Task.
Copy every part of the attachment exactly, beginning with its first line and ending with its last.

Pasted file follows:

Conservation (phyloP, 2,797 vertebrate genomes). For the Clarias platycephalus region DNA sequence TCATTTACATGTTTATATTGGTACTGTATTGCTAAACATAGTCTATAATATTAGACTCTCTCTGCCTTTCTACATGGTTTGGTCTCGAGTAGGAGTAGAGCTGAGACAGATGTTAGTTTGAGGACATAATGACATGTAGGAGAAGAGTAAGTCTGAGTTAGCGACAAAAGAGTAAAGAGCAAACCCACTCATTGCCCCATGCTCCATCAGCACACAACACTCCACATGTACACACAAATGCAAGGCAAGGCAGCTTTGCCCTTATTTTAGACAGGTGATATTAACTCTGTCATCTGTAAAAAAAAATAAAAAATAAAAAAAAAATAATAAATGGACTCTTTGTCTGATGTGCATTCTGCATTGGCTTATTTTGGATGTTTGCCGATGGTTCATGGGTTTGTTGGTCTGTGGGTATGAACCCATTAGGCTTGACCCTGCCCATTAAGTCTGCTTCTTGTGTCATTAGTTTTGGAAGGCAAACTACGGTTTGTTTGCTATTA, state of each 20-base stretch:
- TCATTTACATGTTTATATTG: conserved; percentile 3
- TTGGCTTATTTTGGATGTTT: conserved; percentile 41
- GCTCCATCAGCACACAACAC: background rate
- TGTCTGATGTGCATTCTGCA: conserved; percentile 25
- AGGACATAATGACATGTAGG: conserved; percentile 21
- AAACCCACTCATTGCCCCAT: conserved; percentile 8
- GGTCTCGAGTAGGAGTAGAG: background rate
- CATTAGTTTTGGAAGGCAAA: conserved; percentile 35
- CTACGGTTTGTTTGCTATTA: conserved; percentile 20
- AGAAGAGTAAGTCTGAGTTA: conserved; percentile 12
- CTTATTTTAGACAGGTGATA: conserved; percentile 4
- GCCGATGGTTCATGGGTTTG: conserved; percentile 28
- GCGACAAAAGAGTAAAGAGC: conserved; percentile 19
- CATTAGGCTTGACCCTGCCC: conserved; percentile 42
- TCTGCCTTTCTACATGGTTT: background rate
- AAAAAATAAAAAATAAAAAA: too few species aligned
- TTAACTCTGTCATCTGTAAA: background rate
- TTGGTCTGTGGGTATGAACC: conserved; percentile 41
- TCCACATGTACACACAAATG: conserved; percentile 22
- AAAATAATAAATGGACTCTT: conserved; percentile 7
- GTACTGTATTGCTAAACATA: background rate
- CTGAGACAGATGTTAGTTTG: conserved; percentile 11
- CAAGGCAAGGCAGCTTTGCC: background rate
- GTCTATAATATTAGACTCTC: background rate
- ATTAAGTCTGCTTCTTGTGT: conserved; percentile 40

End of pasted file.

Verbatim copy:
Conservation (phyloP, 2,797 vertebrate genomes). For the Clarias platycephalus region DNA sequence TCATTTACATGTTTATATTGGTACTGTATTGCTAAACATAGTCTATAATATTAGACTCTCTCTGCCTTTCTACATGGTTTGGTCTCGAGTAGGAGTAGAGCTGAGACAGATGTTAGTTTGAGGACATAATGACATGTAGGAGAAGAGTAAGTCTGAGTTAGCGACAAAAGAGTAAAGAGCAAACCCACTCATTGCCCCATGCTCCATCAGCACACAACACTCCACATGTACACACAAATGCAAGGCAAGGCAGCTTTGCCCTTATTTTAGACAGGTGATATTAACTCTGTCATCTGTAAAAAAAAATAAAAAATAAAAAAAAAATAATAAATGGACTCTTTGTCTGATGTGCATTCTGCATTGGCTTATTTTGGATGTTTGCCGATGGTTCATGGGTTTGTTGGTCTGTGGGTATGAACCCATTAGGCTTGACCCTGCCCATTAAGTCTGCTTCTTGTGTCATTAGTTTTGGAAGGCAAACTACGGTTTGTTTGCTATTA, state of each 20-base stretch:
- TCATTTACATGTTTATATTG: conserved; percentile 3
- TTGGCTTATTTTGGATGTTT: conserved; percentile 41
- GCTCCATCAGCACACAACAC: background rate
- TGTCTGATGTGCATTCTGCA: conserved; percentile 25
- AGGACATAATGACATGTAGG: conserved; percentile 21
- AAACCCACTCATTGCCCCAT: conserved; percentile 8
- GGTCTCGAGTAGGAGTAGAG: background rate
- CATTAGTTTTGGAAGGCAAA: conserved; percentile 35
- CTACGGTTTGTTTGCTATTA: conserved; percentile 20
- AGAAGAGTAAGTCTGAGTTA: conserved; percentile 12
- CTTATTTTAGACAGGTGATA: conserved; percentile 4
- GCCGATGGTTCATGGGTTTG: conserved; percentile 28
- GCGACAAAAGAGTAAAGAGC: conserved; percentile 19
- CATTAGGCTTGACCCTGCCC: conserved; percentile 42
- TCTGCCTTTCTACATGGTTT: background rate
- AAAAAATAAAAAATAAAAAA: too few species aligned
- TTAACTCTGTCATCTGTAAA: background rate
- TTGGTCTGTGGGTATGAACC: conserved; percentile 41
- TCCACATGTACACACAAATG: conserved; percentile 22
- AAAATAATAAATGGACTCTT: conserved; percentile 7
- GTACTGTATTGCTAAACATA: background rate
- CTGAGACAGATGTTAGTTTG: conserved; percentile 11
- CAAGGCAAGGCAGCTTTGCC: background rate
- GTCTATAATATTAGACTCTC: background rate
- ATTAAGTCTGCTTCTTGTGT: conserved; percentile 40